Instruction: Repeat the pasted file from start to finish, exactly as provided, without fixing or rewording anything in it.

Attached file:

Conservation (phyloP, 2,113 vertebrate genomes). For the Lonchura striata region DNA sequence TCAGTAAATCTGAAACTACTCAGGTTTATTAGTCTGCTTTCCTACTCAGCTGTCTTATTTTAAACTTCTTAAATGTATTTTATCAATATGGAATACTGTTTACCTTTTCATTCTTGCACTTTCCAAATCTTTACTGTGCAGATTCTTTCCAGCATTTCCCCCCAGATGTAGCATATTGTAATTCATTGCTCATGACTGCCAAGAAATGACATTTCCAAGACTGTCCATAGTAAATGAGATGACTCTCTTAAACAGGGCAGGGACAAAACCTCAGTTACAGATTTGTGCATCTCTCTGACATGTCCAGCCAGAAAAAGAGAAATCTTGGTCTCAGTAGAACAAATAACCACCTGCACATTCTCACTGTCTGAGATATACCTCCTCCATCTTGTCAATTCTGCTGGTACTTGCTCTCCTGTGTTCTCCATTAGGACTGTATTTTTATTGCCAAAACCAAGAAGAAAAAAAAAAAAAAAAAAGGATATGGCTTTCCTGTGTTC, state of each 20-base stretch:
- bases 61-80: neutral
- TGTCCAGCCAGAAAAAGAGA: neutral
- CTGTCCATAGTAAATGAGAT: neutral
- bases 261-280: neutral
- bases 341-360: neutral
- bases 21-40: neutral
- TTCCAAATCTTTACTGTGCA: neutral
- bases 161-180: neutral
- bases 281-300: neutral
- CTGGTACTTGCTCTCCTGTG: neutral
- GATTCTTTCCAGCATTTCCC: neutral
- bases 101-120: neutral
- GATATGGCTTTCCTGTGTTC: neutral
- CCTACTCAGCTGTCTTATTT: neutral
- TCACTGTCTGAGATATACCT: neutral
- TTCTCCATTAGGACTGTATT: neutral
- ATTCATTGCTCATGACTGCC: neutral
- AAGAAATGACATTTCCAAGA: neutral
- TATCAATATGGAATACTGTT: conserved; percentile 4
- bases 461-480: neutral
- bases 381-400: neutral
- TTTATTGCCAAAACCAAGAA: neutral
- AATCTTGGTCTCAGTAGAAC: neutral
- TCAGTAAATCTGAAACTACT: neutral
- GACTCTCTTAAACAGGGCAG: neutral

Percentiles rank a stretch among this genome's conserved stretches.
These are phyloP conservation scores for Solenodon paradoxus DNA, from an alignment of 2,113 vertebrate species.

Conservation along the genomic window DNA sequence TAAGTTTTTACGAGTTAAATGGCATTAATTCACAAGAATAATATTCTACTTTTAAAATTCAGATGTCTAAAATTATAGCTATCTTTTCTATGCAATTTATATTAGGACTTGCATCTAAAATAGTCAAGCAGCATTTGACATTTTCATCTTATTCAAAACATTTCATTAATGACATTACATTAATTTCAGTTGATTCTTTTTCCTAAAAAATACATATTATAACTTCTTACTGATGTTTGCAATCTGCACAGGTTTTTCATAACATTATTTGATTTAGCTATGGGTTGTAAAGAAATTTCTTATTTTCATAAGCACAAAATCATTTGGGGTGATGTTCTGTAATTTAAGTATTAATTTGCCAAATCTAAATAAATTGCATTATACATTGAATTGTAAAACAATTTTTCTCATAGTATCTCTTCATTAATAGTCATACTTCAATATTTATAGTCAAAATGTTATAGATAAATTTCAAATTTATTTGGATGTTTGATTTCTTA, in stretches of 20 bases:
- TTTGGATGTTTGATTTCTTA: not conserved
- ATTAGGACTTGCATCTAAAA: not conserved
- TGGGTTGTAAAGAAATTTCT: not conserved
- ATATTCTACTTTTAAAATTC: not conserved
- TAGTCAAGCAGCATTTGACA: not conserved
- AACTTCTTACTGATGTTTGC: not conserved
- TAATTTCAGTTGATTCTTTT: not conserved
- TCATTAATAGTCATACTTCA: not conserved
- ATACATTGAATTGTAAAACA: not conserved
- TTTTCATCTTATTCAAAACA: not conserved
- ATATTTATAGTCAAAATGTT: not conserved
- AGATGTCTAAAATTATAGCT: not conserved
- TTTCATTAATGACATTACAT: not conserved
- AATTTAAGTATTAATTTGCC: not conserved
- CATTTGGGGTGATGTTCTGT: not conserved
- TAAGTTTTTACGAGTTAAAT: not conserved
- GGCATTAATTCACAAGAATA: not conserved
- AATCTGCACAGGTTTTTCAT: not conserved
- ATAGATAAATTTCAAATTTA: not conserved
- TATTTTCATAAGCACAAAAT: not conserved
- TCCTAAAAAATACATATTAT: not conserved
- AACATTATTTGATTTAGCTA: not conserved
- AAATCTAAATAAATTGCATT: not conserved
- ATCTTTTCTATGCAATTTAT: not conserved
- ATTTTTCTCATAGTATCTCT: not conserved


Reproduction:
Conservation (phyloP, 2,113 vertebrate genomes). For the Lonchura striata region DNA sequence TCAGTAAATCTGAAACTACTCAGGTTTATTAGTCTGCTTTCCTACTCAGCTGTCTTATTTTAAACTTCTTAAATGTATTTTATCAATATGGAATACTGTTTACCTTTTCATTCTTGCACTTTCCAAATCTTTACTGTGCAGATTCTTTCCAGCATTTCCCCCCAGATGTAGCATATTGTAATTCATTGCTCATGACTGCCAAGAAATGACATTTCCAAGACTGTCCATAGTAAATGAGATGACTCTCTTAAACAGGGCAGGGACAAAACCTCAGTTACAGATTTGTGCATCTCTCTGACATGTCCAGCCAGAAAAAGAGAAATCTTGGTCTCAGTAGAACAAATAACCACCTGCACATTCTCACTGTCTGAGATATACCTCCTCCATCTTGTCAATTCTGCTGGTACTTGCTCTCCTGTGTTCTCCATTAGGACTGTATTTTTATTGCCAAAACCAAGAAGAAAAAAAAAAAAAAAAAAGGATATGGCTTTCCTGTGTTC, state of each 20-base stretch:
- bases 61-80: neutral
- TGTCCAGCCAGAAAAAGAGA: neutral
- CTGTCCATAGTAAATGAGAT: neutral
- bases 261-280: neutral
- bases 341-360: neutral
- bases 21-40: neutral
- TTCCAAATCTTTACTGTGCA: neutral
- bases 161-180: neutral
- bases 281-300: neutral
- CTGGTACTTGCTCTCCTGTG: neutral
- GATTCTTTCCAGCATTTCCC: neutral
- bases 101-120: neutral
- GATATGGCTTTCCTGTGTTC: neutral
- CCTACTCAGCTGTCTTATTT: neutral
- TCACTGTCTGAGATATACCT: neutral
- TTCTCCATTAGGACTGTATT: neutral
- ATTCATTGCTCATGACTGCC: neutral
- AAGAAATGACATTTCCAAGA: neutral
- TATCAATATGGAATACTGTT: conserved; percentile 4
- bases 461-480: neutral
- bases 381-400: neutral
- TTTATTGCCAAAACCAAGAA: neutral
- AATCTTGGTCTCAGTAGAAC: neutral
- TCAGTAAATCTGAAACTACT: neutral
- GACTCTCTTAAACAGGGCAG: neutral

Percentiles rank a stretch among this genome's conserved stretches.
These are phyloP conservation scores for Solenodon paradoxus DNA, from an alignment of 2,113 vertebrate species.

Conservation along the genomic window DNA sequence TAAGTTTTTACGAGTTAAATGGCATTAATTCACAAGAATAATATTCTACTTTTAAAATTCAGATGTCTAAAATTATAGCTATCTTTTCTATGCAATTTATATTAGGACTTGCATCTAAAATAGTCAAGCAGCATTTGACATTTTCATCTTATTCAAAACATTTCATTAATGACATTACATTAATTTCAGTTGATTCTTTTTCCTAAAAAATACATATTATAACTTCTTACTGATGTTTGCAATCTGCACAGGTTTTTCATAACATTATTTGATTTAGCTATGGGTTGTAAAGAAATTTCTTATTTTCATAAGCACAAAATCATTTGGGGTGATGTTCTGTAATTTAAGTATTAATTTGCCAAATCTAAATAAATTGCATTATACATTGAATTGTAAAACAATTTTTCTCATAGTATCTCTTCATTAATAGTCATACTTCAATATTTATAGTCAAAATGTTATAGATAAATTTCAAATTTATTTGGATGTTTGATTTCTTA, in stretches of 20 bases:
- TTTGGATGTTTGATTTCTTA: not conserved
- ATTAGGACTTGCATCTAAAA: not conserved
- TGGGTTGTAAAGAAATTTCT: not conserved
- ATATTCTACTTTTAAAATTC: not conserved
- TAGTCAAGCAGCATTTGACA: not conserved
- AACTTCTTACTGATGTTTGC: not conserved
- TAATTTCAGTTGATTCTTTT: not conserved
- TCATTAATAGTCATACTTCA: not conserved
- ATACATTGAATTGTAAAACA: not conserved
- TTTTCATCTTATTCAAAACA: not conserved
- ATATTTATAGTCAAAATGTT: not conserved
- AGATGTCTAAAATTATAGCT: not conserved
- TTTCATTAATGACATTACAT: not conserved
- AATTTAAGTATTAATTTGCC: not conserved
- CATTTGGGGTGATGTTCTGT: not conserved
- TAAGTTTTTACGAGTTAAAT: not conserved
- GGCATTAATTCACAAGAATA: not conserved
- AATCTGCACAGGTTTTTCAT: not conserved
- ATAGATAAATTTCAAATTTA: not conserved
- TATTTTCATAAGCACAAAAT: not conserved
- TCCTAAAAAATACATATTAT: not conserved
- AACATTATTTGATTTAGCTA: not conserved
- AAATCTAAATAAATTGCATT: not conserved
- ATCTTTTCTATGCAATTTAT: not conserved
- ATTTTTCTCATAGTATCTCT: not conserved